Key people smuggler arrested in Malaysia
Grant Holloway
3 December 2001

CANBERRA, Australia -- A man believed to be responsible for smuggling thousands of boat people into Australia has been arrested by the Royal Malaysian Police following a two-year joint investigation.

Naeil Ahmad Abdullah, 41, was arrested in Malaysia late last month on immigration charges and faces a jail term or deportation if found guilty.

Australian Federal Police coordinator for transnational crime operations, Shane Castles, told CNN Monday Abdullah was believed to be one of six to eight major players using Malaysia as a base for people-smuggling operations.

It is alleged he has transported thousands of people from the Middle East to Indonesia and then on to outlying Australian island territories via fishing boats and ferries.

Castles said Abdullah was believed to have been a very active operator and his removal from the people-smuggling business should have a measurable impact on the numbers of people eventually arriving on Australian shores.

He said Australia would not seek to extradite Abdullah as there were legal impediments to taking that action.

The Malaysian charges would serve "almost as good" a purpose in disrupting the people-smuggling trade, Castles said.

More than 1,800 boat people attempted to enter Australia in September and October this year, four times the amount in the same period a year ago, according to the Department of Immigration.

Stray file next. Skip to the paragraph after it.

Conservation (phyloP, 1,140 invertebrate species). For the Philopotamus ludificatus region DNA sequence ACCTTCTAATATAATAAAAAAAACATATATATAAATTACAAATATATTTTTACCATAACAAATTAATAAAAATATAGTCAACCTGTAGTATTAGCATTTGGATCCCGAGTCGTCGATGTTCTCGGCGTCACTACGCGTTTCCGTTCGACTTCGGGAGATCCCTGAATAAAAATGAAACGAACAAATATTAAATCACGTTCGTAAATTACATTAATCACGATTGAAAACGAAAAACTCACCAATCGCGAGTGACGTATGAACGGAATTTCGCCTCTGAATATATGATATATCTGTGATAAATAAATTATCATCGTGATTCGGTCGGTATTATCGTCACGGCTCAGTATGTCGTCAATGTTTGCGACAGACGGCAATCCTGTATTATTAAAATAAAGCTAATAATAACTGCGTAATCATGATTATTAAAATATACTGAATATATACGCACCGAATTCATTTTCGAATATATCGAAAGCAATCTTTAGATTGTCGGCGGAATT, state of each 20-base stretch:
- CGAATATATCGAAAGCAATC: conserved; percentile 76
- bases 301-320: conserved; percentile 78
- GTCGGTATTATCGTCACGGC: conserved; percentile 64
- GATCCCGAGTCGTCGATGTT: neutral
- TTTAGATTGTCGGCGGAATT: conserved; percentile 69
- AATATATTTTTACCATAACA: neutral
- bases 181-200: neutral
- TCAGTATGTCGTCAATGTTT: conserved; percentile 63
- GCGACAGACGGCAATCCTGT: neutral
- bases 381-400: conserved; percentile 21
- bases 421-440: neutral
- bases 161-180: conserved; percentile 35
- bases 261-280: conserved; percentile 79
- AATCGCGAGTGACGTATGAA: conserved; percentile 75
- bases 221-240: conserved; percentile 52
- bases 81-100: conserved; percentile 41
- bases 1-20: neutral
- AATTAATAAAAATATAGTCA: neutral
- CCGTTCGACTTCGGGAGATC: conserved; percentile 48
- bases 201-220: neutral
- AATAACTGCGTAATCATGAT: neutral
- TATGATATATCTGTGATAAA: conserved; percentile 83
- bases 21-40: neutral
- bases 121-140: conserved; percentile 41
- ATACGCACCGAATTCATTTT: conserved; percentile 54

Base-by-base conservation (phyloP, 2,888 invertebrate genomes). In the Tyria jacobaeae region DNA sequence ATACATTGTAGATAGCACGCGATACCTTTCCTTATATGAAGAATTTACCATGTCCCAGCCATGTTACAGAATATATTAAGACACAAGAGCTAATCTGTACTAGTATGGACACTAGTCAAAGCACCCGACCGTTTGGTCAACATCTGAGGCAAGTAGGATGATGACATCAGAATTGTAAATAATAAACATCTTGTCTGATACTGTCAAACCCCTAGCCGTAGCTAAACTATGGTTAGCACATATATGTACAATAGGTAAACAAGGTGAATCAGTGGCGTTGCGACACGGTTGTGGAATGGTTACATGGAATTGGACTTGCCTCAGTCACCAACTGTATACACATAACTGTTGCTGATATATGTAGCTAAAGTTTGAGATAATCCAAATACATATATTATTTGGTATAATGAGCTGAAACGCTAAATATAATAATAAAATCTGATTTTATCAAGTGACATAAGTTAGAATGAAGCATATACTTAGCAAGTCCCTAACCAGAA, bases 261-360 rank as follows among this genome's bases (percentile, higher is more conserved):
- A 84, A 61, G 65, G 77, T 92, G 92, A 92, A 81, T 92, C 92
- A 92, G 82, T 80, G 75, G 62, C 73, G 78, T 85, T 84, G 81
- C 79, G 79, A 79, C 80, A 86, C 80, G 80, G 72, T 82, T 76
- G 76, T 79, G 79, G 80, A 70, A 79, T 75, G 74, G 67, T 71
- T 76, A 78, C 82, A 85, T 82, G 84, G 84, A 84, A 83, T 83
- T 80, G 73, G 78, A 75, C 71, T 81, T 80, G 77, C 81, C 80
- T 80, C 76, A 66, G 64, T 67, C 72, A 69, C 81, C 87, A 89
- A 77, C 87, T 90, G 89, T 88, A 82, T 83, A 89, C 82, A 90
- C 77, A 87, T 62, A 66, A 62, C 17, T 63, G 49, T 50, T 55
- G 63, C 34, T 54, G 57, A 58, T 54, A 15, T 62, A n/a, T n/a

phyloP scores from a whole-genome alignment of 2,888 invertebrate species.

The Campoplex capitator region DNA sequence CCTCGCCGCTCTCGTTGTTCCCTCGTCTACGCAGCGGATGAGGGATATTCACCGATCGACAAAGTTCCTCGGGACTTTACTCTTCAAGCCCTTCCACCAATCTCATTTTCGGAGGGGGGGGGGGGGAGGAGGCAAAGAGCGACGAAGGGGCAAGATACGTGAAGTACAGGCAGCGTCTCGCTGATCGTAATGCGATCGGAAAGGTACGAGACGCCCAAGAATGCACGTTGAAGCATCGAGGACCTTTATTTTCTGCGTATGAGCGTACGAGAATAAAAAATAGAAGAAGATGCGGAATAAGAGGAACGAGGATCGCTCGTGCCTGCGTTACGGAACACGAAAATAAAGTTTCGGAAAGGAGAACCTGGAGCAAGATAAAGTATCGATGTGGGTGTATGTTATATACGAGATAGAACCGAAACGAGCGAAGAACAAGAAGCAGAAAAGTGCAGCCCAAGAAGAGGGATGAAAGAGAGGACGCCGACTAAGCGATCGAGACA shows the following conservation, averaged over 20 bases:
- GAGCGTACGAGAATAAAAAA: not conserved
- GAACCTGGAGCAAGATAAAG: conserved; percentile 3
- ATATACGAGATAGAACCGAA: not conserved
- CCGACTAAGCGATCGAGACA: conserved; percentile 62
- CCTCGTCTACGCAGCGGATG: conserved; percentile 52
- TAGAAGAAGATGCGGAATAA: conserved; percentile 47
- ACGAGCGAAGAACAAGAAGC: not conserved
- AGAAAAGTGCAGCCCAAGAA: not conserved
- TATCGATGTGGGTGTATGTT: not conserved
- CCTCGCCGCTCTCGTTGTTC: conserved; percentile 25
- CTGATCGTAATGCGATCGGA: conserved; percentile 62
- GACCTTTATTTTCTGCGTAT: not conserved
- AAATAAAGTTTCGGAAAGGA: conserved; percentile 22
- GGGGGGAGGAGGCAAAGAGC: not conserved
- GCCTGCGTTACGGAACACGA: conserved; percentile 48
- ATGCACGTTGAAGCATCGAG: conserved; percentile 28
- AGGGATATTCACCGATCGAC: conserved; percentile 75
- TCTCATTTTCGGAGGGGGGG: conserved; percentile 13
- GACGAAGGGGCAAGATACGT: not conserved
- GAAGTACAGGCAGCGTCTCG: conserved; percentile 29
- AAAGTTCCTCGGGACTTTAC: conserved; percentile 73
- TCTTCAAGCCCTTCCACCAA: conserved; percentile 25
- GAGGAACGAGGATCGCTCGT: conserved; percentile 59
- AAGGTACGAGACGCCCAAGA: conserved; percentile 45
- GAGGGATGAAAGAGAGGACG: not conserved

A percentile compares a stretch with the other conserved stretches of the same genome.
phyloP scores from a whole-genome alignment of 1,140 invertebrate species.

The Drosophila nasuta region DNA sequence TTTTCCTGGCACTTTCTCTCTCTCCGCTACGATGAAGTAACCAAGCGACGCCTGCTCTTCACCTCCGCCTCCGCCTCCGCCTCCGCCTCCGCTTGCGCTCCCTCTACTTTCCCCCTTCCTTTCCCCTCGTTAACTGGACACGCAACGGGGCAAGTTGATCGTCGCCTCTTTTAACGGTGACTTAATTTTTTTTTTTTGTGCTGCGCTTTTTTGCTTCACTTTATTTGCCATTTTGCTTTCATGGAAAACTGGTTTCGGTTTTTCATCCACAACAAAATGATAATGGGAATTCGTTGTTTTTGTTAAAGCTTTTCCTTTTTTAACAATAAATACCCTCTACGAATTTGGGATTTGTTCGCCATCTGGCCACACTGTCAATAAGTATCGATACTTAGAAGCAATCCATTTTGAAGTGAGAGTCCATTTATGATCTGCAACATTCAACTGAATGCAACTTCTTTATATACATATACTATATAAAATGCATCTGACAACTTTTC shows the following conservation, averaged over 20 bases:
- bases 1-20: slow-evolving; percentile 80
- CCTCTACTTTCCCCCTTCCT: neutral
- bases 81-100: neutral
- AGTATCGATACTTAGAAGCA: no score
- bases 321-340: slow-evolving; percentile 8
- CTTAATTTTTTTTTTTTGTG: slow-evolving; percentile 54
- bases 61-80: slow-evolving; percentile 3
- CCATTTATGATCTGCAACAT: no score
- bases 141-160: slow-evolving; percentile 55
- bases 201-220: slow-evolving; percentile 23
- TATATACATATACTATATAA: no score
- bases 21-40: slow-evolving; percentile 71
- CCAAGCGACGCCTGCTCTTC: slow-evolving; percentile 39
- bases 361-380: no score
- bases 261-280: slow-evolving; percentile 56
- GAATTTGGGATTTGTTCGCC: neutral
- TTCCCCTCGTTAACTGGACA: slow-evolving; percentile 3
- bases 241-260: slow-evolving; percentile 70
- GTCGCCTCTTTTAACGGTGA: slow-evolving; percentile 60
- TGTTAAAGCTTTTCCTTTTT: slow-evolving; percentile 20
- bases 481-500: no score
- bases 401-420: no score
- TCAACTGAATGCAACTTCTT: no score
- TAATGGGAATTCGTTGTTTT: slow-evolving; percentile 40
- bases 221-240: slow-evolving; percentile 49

Australia has taken a tough stance on boat people following an international incident in August this year where a Norwegian freighter which had rescued a boatload of asylum seekers was denied permission to land the human cargo in Australia.

Instead, Australian navy and customs vessels have been either turning the boats back to international waters or transporting the asylum seekers to detention camps in the Pacific nations of Nauru and Papua New Guinea where their applications for refugee status are assessed.

Typically the boat people, the majority of whom originate from Afghanistan, Iraq and Iran, pay between $1,000 and $5,000 each to the people smugglers for the trip to Australia

Castles said the Australian Federal Police had worked closely with the Royal Malaysian Police to arrest Abdullah and more Malaysian-based people smugglers were being targeted.

He said Immigration Department figures suggested between 70 and 80 percent of recent boat arrivals had been organized by Malaysian operators.

While it was likely new operators would step up to fill the gap following Abdullah's demise, Castles said that process would take time.

Meanwhile, the AFP would be taking every opportunity to work with the Malaysian police who were providing Australia "with a great deal of assistance" in stemming the people-trafficking trade.

He said Australia's liaison officer network was working very closely with law enforcement agencies in south-east and central Asia, in line with Australia's belief in an international approach to combating the problem.

"We are taking the fight offshore to where the crimes are taking place," Castles said.

Back to